Sky tore a paper towel free from the dispenser before offering Jeff, her boss, a sheepish look. “Nothing glass.”

“Just make sure it’s cleaned up.”

“Okay, I’m sorry.”

Sky tossed the balled up towel before heading back into the dining room. She disregarded the leftover mess on the floor, focusing instead on each woman, each wrist that she passed. She honed in on individual voices, hoping to recognize her by her low, unsual accent alone.

What would you even say? she thought on her third round of the place with no luck. Nothing. You’d stand there and stutter, maybe drop something. She glanced up to find Jeff standing at the entrance to the kitchen, surveying the restaurant with his arms crossed. Sky pushed the situation from her mind and concentrated on looking busy. Just a few more hours.

She made her way to a vacated two-seater booth, pleased to find the dishes already neatly stacked. The table’s surface was spotless aside from one small piece of paper pinned beneath an empty glass. She unearthed it to find a tip and a note: Cheer up, Sunshine. It’ll get better.

She allowed herself a brief smile, though it vanished when she spotted the much smaller phone number scrawled at the bottom. It was messier, as though the result of a last minute decision.

Fran came around the aisle wearing a curious look. “What’s that?”

“I don’t know. It might be for you,” Sky offered.

Fran lifted an eyebrow and accepted it. “She tipped me on the check. Must be for you, you’re the only busser.” She squinted at the bottom. “Oooh—a number! I totally knew she was gay.”

Sky hummed. “Yeah?”

Fran smirked. “She comes here all the time lately. Sexy accent. Always drawing stuff.” She turned the note over. “This definitely ain’t for me. I was peppy as shit when I talked to her, Miss Pissy,” she added, shooting Sky a pointed look.

Sky bit her lip and took it back. “I don’t know. I doubt it’s for me.”

“Easy way to find out.”

“How?”

They budged into the corner and huddled over the note, Sky with the dishes still stacked in one hand. “Text her. Ask if it was meant for a pink-haired lady.”

Sky tucked a strand of hair behind her ear. “I don’t have pink hair.”

“Please,” Fran scoffed. “Your hair is pink.”

“It’s blonde,” Sky argued. In reality, she didn’t know what to call her hair, but it certainly wasn’t pink.

“Pink.”

“Dirty blonde.”

Rose gold then,” Fran teased, fluttering her eyelashes and puckering her lips for added effect. “For fuck’s sake, text her. If she says yeah, you get the tip. If not, I’m pocketing that shit.” She motioned past Sky’s shoulder with a tilt of her head. “Looks like the brat’s finally going home.”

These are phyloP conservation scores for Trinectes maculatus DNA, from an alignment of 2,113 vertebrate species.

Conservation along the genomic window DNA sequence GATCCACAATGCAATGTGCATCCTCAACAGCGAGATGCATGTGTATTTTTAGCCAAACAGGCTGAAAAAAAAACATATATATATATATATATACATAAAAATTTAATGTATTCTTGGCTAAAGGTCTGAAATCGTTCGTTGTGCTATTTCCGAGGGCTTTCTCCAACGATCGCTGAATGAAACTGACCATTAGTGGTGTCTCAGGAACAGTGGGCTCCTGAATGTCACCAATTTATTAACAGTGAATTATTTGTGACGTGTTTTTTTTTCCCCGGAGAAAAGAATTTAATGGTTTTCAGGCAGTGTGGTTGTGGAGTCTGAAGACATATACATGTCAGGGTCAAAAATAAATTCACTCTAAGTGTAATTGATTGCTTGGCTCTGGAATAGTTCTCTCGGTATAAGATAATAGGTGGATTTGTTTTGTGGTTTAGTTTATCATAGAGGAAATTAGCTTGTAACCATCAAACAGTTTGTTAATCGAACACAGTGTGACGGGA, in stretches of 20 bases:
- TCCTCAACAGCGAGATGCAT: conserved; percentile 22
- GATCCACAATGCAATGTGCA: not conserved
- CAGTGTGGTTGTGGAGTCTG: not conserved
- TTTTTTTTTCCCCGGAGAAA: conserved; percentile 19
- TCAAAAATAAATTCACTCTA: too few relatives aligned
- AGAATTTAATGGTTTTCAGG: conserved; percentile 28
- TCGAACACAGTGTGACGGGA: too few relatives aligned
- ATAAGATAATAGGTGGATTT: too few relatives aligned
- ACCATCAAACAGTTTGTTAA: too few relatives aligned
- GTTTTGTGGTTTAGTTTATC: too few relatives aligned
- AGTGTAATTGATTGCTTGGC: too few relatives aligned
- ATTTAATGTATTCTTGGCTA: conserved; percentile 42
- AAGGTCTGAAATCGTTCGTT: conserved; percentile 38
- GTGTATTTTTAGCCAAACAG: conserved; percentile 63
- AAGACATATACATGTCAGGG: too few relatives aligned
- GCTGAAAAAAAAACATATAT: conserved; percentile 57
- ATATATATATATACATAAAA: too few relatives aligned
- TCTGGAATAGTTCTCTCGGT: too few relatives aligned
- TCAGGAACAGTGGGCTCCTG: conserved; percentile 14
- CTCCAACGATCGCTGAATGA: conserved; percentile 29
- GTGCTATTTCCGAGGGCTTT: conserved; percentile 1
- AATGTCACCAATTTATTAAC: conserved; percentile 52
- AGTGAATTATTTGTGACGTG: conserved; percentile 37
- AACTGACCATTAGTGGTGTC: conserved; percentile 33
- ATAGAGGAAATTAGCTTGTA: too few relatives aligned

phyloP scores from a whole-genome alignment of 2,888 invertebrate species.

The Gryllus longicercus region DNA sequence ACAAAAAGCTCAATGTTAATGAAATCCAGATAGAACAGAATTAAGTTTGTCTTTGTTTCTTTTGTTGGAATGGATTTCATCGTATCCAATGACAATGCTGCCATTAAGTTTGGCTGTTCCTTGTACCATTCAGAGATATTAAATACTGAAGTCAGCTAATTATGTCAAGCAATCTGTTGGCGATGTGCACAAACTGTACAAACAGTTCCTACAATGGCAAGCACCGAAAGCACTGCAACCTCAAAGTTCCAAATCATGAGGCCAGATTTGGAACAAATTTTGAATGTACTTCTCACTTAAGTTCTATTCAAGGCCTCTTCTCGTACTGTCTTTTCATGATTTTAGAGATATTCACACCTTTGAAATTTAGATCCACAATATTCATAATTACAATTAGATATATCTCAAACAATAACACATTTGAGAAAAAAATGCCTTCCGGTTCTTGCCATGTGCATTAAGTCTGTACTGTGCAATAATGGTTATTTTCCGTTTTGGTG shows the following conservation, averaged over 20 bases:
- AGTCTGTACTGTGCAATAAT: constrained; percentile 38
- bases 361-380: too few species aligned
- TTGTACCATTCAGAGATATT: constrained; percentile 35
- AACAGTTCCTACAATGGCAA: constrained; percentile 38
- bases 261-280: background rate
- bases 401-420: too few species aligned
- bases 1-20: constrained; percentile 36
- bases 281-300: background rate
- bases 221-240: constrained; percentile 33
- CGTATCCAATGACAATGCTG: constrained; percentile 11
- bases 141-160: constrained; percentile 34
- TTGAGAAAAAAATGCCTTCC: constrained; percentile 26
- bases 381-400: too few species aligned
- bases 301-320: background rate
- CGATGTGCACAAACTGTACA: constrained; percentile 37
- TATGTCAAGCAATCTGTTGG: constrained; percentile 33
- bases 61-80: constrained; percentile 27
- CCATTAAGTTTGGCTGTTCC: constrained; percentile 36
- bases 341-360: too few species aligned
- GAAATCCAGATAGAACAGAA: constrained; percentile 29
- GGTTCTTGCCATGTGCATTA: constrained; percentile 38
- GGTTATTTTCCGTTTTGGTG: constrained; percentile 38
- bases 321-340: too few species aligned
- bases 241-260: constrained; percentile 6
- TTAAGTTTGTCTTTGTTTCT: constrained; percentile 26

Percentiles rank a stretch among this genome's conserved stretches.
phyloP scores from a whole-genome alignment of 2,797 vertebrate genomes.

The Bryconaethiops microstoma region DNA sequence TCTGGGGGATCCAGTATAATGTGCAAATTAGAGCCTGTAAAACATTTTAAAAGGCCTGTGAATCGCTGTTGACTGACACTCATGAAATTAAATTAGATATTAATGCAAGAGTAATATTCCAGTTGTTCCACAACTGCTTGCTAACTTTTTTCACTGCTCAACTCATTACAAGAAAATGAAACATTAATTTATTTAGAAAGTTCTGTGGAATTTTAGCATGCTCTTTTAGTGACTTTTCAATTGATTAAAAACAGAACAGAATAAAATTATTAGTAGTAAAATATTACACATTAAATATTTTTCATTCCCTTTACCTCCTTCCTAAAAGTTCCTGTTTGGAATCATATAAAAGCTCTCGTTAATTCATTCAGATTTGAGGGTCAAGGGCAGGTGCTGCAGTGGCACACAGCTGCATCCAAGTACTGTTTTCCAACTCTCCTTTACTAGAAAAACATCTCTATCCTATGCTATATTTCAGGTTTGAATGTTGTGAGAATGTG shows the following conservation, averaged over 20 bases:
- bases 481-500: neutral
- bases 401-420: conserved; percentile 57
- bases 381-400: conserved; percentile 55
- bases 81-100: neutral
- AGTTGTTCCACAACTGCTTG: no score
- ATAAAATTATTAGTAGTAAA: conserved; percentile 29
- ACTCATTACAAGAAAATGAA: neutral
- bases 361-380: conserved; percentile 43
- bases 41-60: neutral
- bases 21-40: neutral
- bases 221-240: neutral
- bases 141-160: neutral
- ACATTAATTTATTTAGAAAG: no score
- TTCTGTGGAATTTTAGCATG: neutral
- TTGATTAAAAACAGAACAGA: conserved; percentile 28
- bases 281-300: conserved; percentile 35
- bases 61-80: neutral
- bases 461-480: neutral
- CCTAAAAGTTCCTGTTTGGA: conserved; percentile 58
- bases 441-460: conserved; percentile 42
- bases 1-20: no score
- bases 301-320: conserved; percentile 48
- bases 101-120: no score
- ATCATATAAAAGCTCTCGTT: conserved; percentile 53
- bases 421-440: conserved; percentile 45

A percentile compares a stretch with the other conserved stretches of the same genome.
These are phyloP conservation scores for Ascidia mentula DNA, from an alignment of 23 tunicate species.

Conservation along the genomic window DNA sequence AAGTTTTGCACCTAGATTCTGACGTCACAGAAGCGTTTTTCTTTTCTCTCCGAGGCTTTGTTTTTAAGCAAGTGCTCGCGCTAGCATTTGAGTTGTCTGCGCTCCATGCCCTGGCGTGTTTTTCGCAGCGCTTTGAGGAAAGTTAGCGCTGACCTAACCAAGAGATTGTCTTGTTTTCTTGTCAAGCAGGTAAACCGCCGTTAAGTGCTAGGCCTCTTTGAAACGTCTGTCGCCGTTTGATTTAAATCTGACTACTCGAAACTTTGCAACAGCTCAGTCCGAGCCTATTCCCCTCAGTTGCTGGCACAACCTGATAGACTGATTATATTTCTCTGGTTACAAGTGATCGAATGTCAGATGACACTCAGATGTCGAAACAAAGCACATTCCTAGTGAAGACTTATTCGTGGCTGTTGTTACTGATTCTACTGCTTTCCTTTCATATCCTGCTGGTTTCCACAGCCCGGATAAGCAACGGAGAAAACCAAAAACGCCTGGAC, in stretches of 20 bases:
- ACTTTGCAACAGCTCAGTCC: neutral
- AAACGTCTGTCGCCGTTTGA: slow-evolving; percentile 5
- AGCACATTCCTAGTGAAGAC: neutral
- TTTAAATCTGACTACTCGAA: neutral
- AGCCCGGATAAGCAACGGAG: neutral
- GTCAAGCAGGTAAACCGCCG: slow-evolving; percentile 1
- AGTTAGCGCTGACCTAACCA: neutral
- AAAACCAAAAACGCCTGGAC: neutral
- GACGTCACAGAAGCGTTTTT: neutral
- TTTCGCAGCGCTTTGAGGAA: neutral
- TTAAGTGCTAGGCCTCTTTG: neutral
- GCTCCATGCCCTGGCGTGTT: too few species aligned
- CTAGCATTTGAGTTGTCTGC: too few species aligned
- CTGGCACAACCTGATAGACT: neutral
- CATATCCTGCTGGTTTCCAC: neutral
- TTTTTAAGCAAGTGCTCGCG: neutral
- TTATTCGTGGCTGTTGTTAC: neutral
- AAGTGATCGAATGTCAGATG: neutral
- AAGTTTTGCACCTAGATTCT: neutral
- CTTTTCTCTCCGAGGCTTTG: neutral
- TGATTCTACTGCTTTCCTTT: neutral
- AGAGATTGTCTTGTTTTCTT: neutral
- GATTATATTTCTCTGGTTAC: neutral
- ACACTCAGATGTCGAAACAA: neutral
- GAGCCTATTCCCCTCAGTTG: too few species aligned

Sky watched as Noodle-flinger’s dad struggled to wrench him out of the high chair. “Dammit.”

“I got it,” Fran assured, taking the dishes from Sky’s hand. “You take a five and text that lady. Tell me what happens!”

Sky laughed and nodded. “Alright, fine. Thanks Fran.” Halfway toward the door, she turned back around. “Hey, was she wearing a lot of bracelets?”

Fran answered her with a thumbs up. “That’s her.”

Sky swallowed nervously and escaped into the night’s cool breeze. She paused for a long time after entering the number into her phone, wondering how best to phrase the question. You’re overthinking this, she convinced herself. Why is this so weird? Just ask.

Question:, she typed. Was this number meant for the “pink”-haired chick? She added quotes around the color to make herself feel better. She sent it, exhaled a small sigh and settled against the wall. She barely had a moment to rethink her actions before a response lit the screen.

Yes, the answer read.

Sky stared at the word for a long while, a foreign heat flaring at her cheeks, unsure of how to proceed. Another message popped up less than a minute later.

Is this her?

Sky ran her thumb over the screen. She hadn’t actually expected the note to be for her. She wasn’t prepared for a conversation with a stranger—especially one ‘interested’ in her.

Yeah, she decided to type back, her hands shaking. She panicked as the stranger began typing her reply, the three dots signifying it appearing at the bottom of the screen. What if she knew Sky afterall? Why hadn’t she said so in the restaurant?

Her phone jerked her from her musings with another notification. She fumbled with it, bit nervously at her lower lip and read: This isn’t something I normally do. And this’ll most likely sound very forward, but you wouldn’t happen to have a boyfriend, would you?

A small laugh escaped Sky. She pressed her knuckles over her jaw, unaccustomed to the pull in her muscles. She was smiling.

No, she typed with trembling hands, I don’t. She glanced back at the door, worried her five minutes were close to being up. Her phone drew her gaze again.

How about a girlfriend?

Sky’s smile grew. No girlfriend either, she typed back.

For awhile, she simply stared at her own response and the three dots. They disappeared and reappeared several times before gracing her with a single word.

Good.